Fatigue is a common and often debilitating symptom that can happen at all stages of a migraine attack. In the prodrome phase, it may signal that an attack is coming and can be a good reminder to listen to your body, to slow down, rest and practice self-care. Fatigue can continue through the aura and attack stages and is often at its worse during the postdrome stage, sometimes lasting for several days. Many people with migraine report feeling tired and low-energy most of the time, regardless of where they fall in an attack cycle. Fatigue is a difficult and invisible symptom that impacts all aspects of life.
What does migraine fatigue feel like?
Fatigue can come in varying forms and intensities. It can be very physical and feel like weakness, lack of energy, or extreme exhaustion. It can also be mental, and present as confusion, difficulty concentrating or focusing, and include emotional changes.
What causes fatigue?
Like all things migraine, the exact cause of fatigue is hard to pinpoint. Living with pain depletes our energy levels. Pain also impacts our ability to lead healthy lifestyles as it limits how active we can be, how well we sleep, and the time we have to prepare and eat healthy foods. In addition, fatigue is a common side effect of many medications.
When it comes to migraine-related fatigue, it’s a bit of a chicken and the egg situation—which comes first?! To complicate matters further, fatigue is also a symptom of many other comorbid conditions, so it’s important to discuss it with your doctor, especially if it is disruptive to your quality of life.
Common comorbidities that cause fatigue include:
- Thyroid disorders
- Chronic Fatigue Syndrome
- Multiple Sclerosis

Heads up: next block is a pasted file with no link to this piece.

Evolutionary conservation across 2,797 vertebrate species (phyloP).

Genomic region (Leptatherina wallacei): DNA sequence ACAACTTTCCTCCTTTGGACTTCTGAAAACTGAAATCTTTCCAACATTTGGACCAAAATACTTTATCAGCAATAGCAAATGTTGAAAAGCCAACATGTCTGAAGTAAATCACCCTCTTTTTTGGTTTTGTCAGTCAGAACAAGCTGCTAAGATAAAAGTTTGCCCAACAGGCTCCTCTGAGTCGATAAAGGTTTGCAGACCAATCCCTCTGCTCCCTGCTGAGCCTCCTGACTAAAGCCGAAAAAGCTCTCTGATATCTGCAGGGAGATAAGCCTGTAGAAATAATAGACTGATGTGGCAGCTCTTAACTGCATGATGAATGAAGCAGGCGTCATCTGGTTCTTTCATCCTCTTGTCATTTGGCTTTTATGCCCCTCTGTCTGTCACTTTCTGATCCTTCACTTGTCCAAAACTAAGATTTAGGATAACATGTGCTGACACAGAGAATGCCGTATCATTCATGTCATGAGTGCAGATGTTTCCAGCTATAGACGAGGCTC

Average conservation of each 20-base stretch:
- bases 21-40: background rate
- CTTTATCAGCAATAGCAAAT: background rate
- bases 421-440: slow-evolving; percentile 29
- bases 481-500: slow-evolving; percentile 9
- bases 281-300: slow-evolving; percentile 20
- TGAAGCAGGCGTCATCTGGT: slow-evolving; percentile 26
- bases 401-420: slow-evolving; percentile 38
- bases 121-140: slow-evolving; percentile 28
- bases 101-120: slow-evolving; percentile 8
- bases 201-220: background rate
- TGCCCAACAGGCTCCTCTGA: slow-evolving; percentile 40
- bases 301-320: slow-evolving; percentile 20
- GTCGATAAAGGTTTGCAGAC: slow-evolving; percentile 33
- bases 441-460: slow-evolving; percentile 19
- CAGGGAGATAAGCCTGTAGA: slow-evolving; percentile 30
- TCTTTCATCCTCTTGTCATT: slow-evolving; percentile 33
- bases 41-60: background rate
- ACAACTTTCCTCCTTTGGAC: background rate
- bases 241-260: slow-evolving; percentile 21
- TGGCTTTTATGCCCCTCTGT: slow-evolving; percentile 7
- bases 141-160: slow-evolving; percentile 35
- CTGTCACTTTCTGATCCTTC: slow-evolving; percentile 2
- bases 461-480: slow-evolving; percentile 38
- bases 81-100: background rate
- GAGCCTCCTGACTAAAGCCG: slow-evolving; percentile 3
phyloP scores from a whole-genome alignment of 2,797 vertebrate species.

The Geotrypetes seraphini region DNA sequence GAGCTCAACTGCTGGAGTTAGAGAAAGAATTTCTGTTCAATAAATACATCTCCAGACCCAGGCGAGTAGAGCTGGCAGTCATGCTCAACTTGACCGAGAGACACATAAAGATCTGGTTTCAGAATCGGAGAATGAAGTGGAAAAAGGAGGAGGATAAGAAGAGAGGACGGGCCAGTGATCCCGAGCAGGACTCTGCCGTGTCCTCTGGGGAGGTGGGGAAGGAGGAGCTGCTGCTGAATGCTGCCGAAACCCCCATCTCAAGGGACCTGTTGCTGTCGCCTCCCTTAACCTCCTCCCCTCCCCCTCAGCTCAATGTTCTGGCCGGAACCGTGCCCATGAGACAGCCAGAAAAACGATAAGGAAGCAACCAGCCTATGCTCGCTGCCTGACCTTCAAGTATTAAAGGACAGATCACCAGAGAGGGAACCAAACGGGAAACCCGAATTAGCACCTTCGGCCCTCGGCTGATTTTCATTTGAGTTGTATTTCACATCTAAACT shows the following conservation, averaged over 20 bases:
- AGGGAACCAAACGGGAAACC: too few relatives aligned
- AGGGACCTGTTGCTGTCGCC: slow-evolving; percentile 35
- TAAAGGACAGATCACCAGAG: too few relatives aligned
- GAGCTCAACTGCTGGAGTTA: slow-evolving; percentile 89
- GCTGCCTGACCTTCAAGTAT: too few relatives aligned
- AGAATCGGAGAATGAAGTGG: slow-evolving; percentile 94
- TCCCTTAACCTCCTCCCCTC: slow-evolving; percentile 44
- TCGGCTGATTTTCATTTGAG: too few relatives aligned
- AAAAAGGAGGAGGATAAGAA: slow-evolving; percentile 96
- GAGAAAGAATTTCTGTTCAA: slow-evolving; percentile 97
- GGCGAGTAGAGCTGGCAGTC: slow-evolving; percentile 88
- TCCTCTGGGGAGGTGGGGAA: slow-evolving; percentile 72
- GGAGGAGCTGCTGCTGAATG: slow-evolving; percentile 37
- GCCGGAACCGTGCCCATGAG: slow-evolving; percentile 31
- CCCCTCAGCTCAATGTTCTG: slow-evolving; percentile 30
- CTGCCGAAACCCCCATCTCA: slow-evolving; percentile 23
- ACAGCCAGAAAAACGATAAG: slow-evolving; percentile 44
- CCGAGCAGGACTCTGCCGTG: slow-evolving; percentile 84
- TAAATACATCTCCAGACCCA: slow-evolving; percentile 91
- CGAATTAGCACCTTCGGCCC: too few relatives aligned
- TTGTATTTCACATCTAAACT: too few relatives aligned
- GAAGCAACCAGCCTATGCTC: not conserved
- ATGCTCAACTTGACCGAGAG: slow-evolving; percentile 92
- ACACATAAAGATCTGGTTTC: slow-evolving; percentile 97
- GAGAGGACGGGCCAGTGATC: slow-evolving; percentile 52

- Sleep disorders (such as Excessive Daytime Sleepiness, Sleep Apnea, Restless Leg Syndrome, and others)
- Autoimmune Diseases
The mental and physical effects of fatigue are difficult as they impact all areas of life. Though it is difficult, keeping up with a healthy lifestyle and practicing self-care can help.
Though it may feel like the last thing you want to do when you’re tired, getting regular exercise can help increase energy levels by releasing endorphins—our bodies’ natural painkillers. Read more about the benefits of exercise and tips for getting moving here.
Dehydration can make fatigue worse and is also a migraine trigger. Migraine-associated nausea and vomiting can make it tough to stay hydrated. Making sure to drink enough water each day is an important way to bring your energy level up.
3. Choose fueling and brain-healthy foods
You can read about the importance of a healthy diet for migraine management here. Try adding energy-boosting foods like these to your daily diet, bearing in mind to avoid those foods which are migraine triggers for you or which you are sensitive/allergic to:
- Lean protein
4. Ask about supplements
Talk to your doctor about which supplements may help increase your energy levels. Common supplements for energy support include:
- Vitamin B (B-2 Riboflavin, B-12 and/or B-6 for energy support)
- Vitamin D
- Iron (be sure to check with your doctor first)
5. Rest and practice good sleep hygiene
Since pain depletes our energy quickly, it is important to get rest outside of your regular sleep hours if your body needs it. Resting can be as simple as sitting on the couch and reading a book, taking a long bath, listening to music, or doing something creative. On top of that, making sleep a priority is important for managing migraine and fatigue. Get tips for getting better sleep here.
6. Take care of your mental health
Anxiety and depression often come along with migraine and can be extremely taxing. Be kind to yourself, rest when you need to, and try some soothing activities to help you relax. Get more tips and read more about managing mental health here.